Over the years that I have been working, starting as a junior C&Q engineer, there has been an increasingly blurred line between Commissioning and Qualification that at times, it is difficult for my counterparts in the construction management team (CMT) to exactly understand the division (or integration) of tasks between the CMT and the CQV teams. This is largely due to the move of the industry from a traditional V-Model into a hybrid approach, and more recently, more accepting towards a full risk-based approach CQV model.
In this article, I would like to share with you my take on the top five myths about Commissioning and Qualification (CQ) in the pharmaceutical industry and debunking them in the process!
Please read my previous article on the IQ, OQ, and PQ in the pharmaceutical industry where I have tried using the -20°C freezer, as an illustration, to better explain the concept.
1. All Facilities, Utilities and Equipment (FUE) need to be Commissioned AND Qualified.
NOT TRUE! With increasing cost awareness of manufacturing companies and the push for greater product and process understanding from the regulatory agencies, the limited resources need to be funnelled to the FUEs that need them. For e.g. one would not place the same level of testing rigour onto a -20°C freezer that is used in a general industry compared to the same -20°C freezer used to store temperature-sensitive GMP raw materials.
The starting point is normally the System Impact Assessment (SIA). Following the ISPE Baseline Guide Volume 5 – Commissioning & Qualification Volume 2, a FUE is categorized as a direct or indirect system after methodologically answering 8 guided questions. The outcome is normally documented to form part of the C&Q Execution Plan.
The backbone of a successful qualification programme is a robust commissioning effort. All FUEs, regardless of direct or indirect, shall be robustly commissioned with Good Engineering Practices (GEP) commensurating with the perceived risks to the product and patients. For those of you that have been in the industry, you would have known by now that a poorly commissioning system would not pass qualification, and that’s a given.
2. Commissioning activities (direct systems) are managed by CMT and will be handed over to the CQV team with all issues solved!
NOT TRUE! Gone are the days when there was a clear demarcation between the different phases in a project. Current day projects emphasize precision and accuracy while optimising the overall project delivery timeline.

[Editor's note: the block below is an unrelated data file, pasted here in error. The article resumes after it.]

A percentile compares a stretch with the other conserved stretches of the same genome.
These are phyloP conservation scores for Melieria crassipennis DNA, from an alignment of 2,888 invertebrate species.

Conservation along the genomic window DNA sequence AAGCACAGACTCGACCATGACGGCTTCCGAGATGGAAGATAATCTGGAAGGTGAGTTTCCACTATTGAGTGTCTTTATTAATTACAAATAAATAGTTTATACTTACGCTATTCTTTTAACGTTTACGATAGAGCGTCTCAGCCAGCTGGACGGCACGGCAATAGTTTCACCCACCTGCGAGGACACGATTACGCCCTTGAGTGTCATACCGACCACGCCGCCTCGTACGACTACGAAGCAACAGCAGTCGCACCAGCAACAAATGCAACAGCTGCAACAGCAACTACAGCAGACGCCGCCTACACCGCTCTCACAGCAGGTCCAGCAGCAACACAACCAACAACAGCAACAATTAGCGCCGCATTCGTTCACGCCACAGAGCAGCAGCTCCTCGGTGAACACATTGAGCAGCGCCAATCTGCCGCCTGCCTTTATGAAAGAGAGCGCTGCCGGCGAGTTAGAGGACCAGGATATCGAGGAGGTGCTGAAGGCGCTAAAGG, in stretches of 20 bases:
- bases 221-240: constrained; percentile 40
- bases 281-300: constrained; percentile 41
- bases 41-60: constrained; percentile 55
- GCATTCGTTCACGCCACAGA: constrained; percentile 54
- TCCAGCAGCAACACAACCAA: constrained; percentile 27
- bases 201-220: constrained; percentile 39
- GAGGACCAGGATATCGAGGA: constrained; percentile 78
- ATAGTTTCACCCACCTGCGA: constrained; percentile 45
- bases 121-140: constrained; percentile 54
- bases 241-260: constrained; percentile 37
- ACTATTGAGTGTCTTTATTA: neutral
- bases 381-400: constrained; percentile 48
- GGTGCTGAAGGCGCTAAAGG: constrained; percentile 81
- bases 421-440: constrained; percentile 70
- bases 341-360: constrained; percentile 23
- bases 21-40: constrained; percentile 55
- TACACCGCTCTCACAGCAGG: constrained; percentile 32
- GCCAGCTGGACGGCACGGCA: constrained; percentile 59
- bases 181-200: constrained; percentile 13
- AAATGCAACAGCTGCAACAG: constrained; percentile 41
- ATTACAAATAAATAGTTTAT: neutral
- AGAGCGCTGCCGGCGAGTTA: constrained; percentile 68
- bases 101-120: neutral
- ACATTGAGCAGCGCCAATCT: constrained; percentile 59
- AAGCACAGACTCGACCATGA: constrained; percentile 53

Shifting away from the traditional approach (see diagram), the best practice integrated approach sees the “Qualification” team onboarded earlier in a project life-cycle – as early as during the engineering phase. The “Qualification” team will work alongside the Engineering team ensuring that the User Requirement Specifications (URS) are fulfilled in the design through Design Qualification (DQ) process before the equipment is purchased and/or the design finalized.
Given the right opportunity, the Qualification team works alongside the CMT Commissioning Team in an integrated fashion, identifying the opportunities to test the equipment at the earliest availability while still ensuring that the tests performed are valid and could be used as part of qualification.
Tying into the earlier article on -20°C freezer qualification processes, the C&Q of the -20°C freezer could start as soon as the -20°C freezer is delivered to the site through CQ Out of Place (OoP) strategy with remaining activities completed when the -20°C freezer is finally moved to location. This approach might not work for all types of equipment and the risk versus benefit assessment shall be performed with the CMT, Subject Matter Expert (SME) and Quality Assurance (QA) in general.
This comes to show that commissioning activities are not just managed by CMT in isolation. Early engagement with the Qualification team could save a massive amount of time in execution, and even detect problems early on the project.
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3. Commissioning and Qualification are REPEATING activities but named differently.
YES and NO. To tackle this issue, we first need to revisit the traditional CQ V-Model versus the Risk-Based Approach Model.
The figure on the left is extracted from the ISPE Baseline Guide Volume 5 – Commissioning & Qualification First Edition while the right is from ISPE Baseline Guide Volume 5 – Commissioning & Qualification Second Edition.